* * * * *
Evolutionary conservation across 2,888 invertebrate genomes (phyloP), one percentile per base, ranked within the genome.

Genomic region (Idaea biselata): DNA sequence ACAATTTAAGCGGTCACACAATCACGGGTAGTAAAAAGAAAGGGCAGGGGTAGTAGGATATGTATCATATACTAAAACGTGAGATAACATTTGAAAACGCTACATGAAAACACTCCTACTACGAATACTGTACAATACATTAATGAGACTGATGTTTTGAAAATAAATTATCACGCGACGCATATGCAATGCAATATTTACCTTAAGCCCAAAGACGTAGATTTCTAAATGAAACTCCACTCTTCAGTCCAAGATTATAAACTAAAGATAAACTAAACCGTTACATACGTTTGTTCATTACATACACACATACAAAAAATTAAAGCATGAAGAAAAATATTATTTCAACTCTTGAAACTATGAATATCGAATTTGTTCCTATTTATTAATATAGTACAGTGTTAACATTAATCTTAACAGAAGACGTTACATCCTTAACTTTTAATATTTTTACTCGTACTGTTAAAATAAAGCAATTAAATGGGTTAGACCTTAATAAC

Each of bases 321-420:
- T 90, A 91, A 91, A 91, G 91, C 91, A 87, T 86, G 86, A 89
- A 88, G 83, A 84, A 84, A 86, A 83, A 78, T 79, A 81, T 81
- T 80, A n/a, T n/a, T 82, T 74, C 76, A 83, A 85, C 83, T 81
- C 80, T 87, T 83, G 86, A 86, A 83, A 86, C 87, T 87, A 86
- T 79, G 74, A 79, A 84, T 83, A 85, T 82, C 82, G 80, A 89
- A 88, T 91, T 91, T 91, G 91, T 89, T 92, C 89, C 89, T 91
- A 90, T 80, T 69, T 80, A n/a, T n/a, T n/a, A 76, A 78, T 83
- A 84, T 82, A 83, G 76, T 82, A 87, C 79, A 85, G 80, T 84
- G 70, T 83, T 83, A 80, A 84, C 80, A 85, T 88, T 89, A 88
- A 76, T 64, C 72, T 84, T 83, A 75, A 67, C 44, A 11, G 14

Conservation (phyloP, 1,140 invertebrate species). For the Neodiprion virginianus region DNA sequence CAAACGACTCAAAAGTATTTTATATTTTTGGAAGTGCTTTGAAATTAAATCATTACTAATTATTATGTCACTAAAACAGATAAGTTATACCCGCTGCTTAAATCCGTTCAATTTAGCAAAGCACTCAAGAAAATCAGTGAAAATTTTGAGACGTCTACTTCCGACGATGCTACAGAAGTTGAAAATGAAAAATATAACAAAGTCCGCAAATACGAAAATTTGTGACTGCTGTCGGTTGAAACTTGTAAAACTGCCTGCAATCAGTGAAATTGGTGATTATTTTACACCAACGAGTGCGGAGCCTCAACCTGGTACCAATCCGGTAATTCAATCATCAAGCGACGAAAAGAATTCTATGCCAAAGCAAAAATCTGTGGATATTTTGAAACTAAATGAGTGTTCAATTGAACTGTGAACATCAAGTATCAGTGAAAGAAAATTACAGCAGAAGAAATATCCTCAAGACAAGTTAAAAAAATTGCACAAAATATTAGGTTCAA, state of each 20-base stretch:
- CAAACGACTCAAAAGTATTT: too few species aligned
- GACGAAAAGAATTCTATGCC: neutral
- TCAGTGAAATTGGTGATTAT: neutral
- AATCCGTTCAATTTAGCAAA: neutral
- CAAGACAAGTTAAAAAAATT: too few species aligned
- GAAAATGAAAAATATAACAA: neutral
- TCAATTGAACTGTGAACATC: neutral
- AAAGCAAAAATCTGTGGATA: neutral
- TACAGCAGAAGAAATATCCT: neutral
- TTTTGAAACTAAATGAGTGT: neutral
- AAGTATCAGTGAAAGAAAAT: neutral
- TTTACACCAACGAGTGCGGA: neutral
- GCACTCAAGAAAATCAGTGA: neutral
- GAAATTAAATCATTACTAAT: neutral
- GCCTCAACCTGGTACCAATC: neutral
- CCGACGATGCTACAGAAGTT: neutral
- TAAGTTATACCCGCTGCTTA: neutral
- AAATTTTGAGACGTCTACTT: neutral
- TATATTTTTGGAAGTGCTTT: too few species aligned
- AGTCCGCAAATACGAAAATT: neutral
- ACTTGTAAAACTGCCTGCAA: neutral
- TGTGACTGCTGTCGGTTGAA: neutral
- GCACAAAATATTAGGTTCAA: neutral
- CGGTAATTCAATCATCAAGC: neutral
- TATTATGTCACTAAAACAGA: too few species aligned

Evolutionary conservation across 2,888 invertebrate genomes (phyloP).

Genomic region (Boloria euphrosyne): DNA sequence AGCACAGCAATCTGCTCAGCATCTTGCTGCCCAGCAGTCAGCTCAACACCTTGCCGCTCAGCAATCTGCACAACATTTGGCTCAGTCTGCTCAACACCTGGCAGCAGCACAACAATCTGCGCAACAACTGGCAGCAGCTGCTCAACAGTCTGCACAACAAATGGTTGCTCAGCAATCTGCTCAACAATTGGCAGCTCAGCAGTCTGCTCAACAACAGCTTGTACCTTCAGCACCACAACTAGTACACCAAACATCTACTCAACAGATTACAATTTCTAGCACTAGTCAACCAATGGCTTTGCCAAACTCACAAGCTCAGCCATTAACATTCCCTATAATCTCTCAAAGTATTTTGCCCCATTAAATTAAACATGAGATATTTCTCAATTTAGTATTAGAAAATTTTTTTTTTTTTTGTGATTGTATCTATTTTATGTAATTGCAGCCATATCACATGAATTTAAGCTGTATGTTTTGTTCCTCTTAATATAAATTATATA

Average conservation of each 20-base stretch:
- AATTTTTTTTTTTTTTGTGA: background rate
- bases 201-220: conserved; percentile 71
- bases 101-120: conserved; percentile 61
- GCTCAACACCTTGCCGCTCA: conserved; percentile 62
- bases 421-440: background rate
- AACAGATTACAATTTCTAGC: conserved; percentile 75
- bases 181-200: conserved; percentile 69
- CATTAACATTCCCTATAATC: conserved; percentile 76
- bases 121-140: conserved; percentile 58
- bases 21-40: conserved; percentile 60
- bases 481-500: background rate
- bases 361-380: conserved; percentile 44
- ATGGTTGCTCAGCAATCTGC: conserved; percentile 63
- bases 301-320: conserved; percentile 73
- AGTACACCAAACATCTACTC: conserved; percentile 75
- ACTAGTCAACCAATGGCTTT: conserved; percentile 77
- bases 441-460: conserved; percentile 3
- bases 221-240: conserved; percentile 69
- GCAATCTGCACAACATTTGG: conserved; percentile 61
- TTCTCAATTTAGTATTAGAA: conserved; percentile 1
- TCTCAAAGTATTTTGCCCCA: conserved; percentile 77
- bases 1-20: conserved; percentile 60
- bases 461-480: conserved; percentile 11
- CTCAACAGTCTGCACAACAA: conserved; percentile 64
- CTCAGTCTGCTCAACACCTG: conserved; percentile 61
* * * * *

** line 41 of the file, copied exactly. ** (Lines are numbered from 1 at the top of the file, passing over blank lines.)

Genomic region (Boloria euphrosyne): DNA sequence AGCACAGCAATCTGCTCAGCATCTTGCTGCCCAGCAGTCAGCTCAACACCTTGCCGCTCAGCAATCTGCACAACATTTGGCTCAGTCTGCTCAACACCTGGCAGCAGCACAACAATCTGCGCAACAACTGGCAGCAGCTGCTCAACAGTCTGCACAACAAATGGTTGCTCAGCAATCTGCTCAACAATTGGCAGCTCAGCAGTCTGCTCAACAACAGCTTGTACCTTCAGCACCACAACTAGTACACCAAACATCTACTCAACAGATTACAATTTCTAGCACTAGTCAACCAATGGCTTTGCCAAACTCACAAGCTCAGCCATTAACATTCCCTATAATCTCTCAAAGTATTTTGCCCCATTAAATTAAACATGAGATATTTCTCAATTTAGTATTAGAAAATTTTTTTTTTTTTTGTGATTGTATCTATTTTATGTAATTGCAGCCATATCACATGAATTTAAGCTGTATGTTTTGTTCCTCTTAATATAAATTATATA